Friday, August 3, 2012

How to Can your Home Grown Tomatoes

Growing your own food is a thrill.  You will feel a tremendous sense of accomplishment.  Whether you start from seed or get some plants from a local nursery, when you take a bite out of that first home grown tomato, you will never want to eat a store bought one again.

But what happens when gardening season ends?  This is where storage comes into play.  I recently wrote a few articles on basic storing methods, but in this article I want to give you specific steps to "can" those home grown tomatoes using the water bath method.

The canning items you will need are the following:
  • Some canning jars.  These are available for about $9 to $14 per dozen, depending on the size.  They come in pints and quarts as well as wide mouth and narrow mouth.  For this article, I am using quart sized jars with narrow mouths.
  • Jar bands and lids.  These usually come with the jars, however the lids are not reusable.  I'll get to more on that in a moment.
  • Some utensils.  These will include a lid grabber, which is nothing more than a stick with a magnet on it, a jar grabber, and a funnel.
  • You will need a large pot that is deep enough to put the jars in and have at least one inch of water on the top.  Many places sell a pot/utensil combination kit for $30 to $50.
Items that you will need that you may have around your house already, but will need:

  • Lemon Juice
  • Salt (optional)
  • Tablespoon
  • Teaspoon
  • 2 pots, 1 for hotwater, 1 for ice water
  • Tongs to grab the tomatoes
  • A ladle for the hot water you will add to the jar

For this article I chose roma tomatoes that I grew in my garden.  The steps are the same for any tomato, but the romas are perfect for marinara sauce.  I like my beefsteak tomatoes for salsa.  I'll save that for a seperate article.

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STEP 1 - Peel the Tomatoes
While you don't absolutely have to remove the skins, your tomatoes will taste much better later on when you go to use them.

The simple way to remove the skins is through the blanching process.  Bring a pot of water to a boil.  Once the water is boiling, drop your tomatoes into the pot for 45 seconds.  You will see the skins on the tomatoes start to crack and seperate.
After 45 seconds, start removing the tomatoes with your tongs and immediately plunge them into another pot filled with ice water.

Now you are ready to start peeling the tomatoes.  There is no real science to this.  Just use your fingers and hands, and start peeling away.  I like to keep a bowl nearby to throw the peels into.  I will then throw those peels into my compost bin.  Nothing goes to waste!  Or at least I try to make sure nothing goes to waste.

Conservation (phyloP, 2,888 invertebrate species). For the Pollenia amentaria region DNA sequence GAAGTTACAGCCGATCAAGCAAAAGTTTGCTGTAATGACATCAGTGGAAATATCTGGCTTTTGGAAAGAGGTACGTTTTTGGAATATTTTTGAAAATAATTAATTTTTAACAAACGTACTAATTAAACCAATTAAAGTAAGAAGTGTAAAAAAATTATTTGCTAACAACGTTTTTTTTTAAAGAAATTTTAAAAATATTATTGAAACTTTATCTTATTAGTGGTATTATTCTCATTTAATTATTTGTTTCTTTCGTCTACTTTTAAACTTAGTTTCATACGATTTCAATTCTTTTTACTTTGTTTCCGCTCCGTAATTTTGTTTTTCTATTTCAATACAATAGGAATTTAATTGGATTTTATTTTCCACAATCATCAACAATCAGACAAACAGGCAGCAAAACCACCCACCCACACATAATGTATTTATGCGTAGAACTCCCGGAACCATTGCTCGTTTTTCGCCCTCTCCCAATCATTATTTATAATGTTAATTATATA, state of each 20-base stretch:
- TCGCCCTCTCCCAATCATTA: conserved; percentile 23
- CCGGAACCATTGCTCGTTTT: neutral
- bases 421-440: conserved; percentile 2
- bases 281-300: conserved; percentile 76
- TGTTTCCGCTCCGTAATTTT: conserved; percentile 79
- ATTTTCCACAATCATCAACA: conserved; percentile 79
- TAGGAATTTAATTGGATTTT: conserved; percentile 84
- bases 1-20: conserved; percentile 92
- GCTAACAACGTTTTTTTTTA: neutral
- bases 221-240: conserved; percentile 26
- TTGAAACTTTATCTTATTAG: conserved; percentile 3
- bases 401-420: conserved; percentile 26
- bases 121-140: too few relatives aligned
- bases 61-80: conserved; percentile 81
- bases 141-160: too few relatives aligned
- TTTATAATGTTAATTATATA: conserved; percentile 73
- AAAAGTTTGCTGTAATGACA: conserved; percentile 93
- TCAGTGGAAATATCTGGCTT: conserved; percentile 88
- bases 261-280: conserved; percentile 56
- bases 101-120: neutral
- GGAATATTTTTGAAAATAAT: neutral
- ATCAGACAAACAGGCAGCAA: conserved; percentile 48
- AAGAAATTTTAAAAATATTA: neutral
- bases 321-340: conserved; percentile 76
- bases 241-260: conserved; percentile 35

STEP 2 - Add Some Ingredients

To your empty jar, add two tablespoons of lemon juice and 1 teaspoon of salt.  The salt is optional.  Meanwhile, before you get to the next step, get a pot of water going on the stove.  You will add the hot water to your jar in a later step, but you need this for the liquid to add to your lemon juice.  Some recipes I have read said make sure it is boiling, while others said it only needs to be hot.  I just heated mine up.  Never brought it to a boil and it works fine for me.

STEP 3 - Put the Tomatoes in your Jar
How you can your tomatoes is up to you.  Some people like to can them whole, while me personally I cut them in half.  The choice is yours and the process is still the same.

Using your funnel (which helps keep tomato residue off the lids and sides of the jar), start putting your tomatoes in your jar until the jar is filled.  Make sure you take up as much space as possible.  DO NOT FILL ALL THE WAY TO THE TOP.  Leave about 1/4" of head space (space between the top of the tomatoes and the top of the jar.
STEP 5 - Add hot water
Take a large spoon or ladle and start taking water from your pot of hot water (from step 2), and slowly add it to your jar of tomatoes.  In between each ladle of water, use a butter knife or a spoon and gently slide it down the inside sides of the jar to help release any air trapped between the tomatoes.  Fill the jar with hot water leaving a 1/4" of head space.

STEP 6 - Add your jar to the water bath

Place your jar of tomatoes in your large pot of hot water.  As you can see in the picture, the pot that I am using comes with a basket with handles which makes it easier to put many jars on and then lower the basket into the hot water.  It also allows for space underneath the jars inside the pot as well.

STEP 6 - Remove the Jars

Pints will need to be in the hot water for 35 minutes, quarts for 45 minutes.  If you live in areas of higher elevation you should add another 10 to 15 minutes.Once the the time has elapsed, use your handy jar grabbing tongs, and remove the jars from the hot water bath and place them on a cooling rack. 

Leave the jars there to cool for 12 to 24 hours.  You will hear a "pop" sound when it completely seals.  This usually occurs within the first few hours.  If after 12 hours you did not hear the pop, or you can easily push the center of the lid of the jar in and out, then it means the jar did not seal properly.

I have read you have up to 24 hours to attempt to reseal, however at that point I simply just consume the contents of the jar within 3 days since I try and do all of my canning in a single day.  I'd hate to start all over again for a single jar.  The choice is yours.

And that's it!  Store away in a cooland dry location out of the way of any sunlight.  Basements work best for this.

About the Author Mike Podlesny is the author of Vegetable Gardening for the Average Person: A Guide to Vegetable Gardening for the rest of us, the moderator for the largest vegetable gardening page on Facebook and creator of the monthly Seeds Club.

Watch the video below to learn more about Mike`s Seeds of the Month Club:

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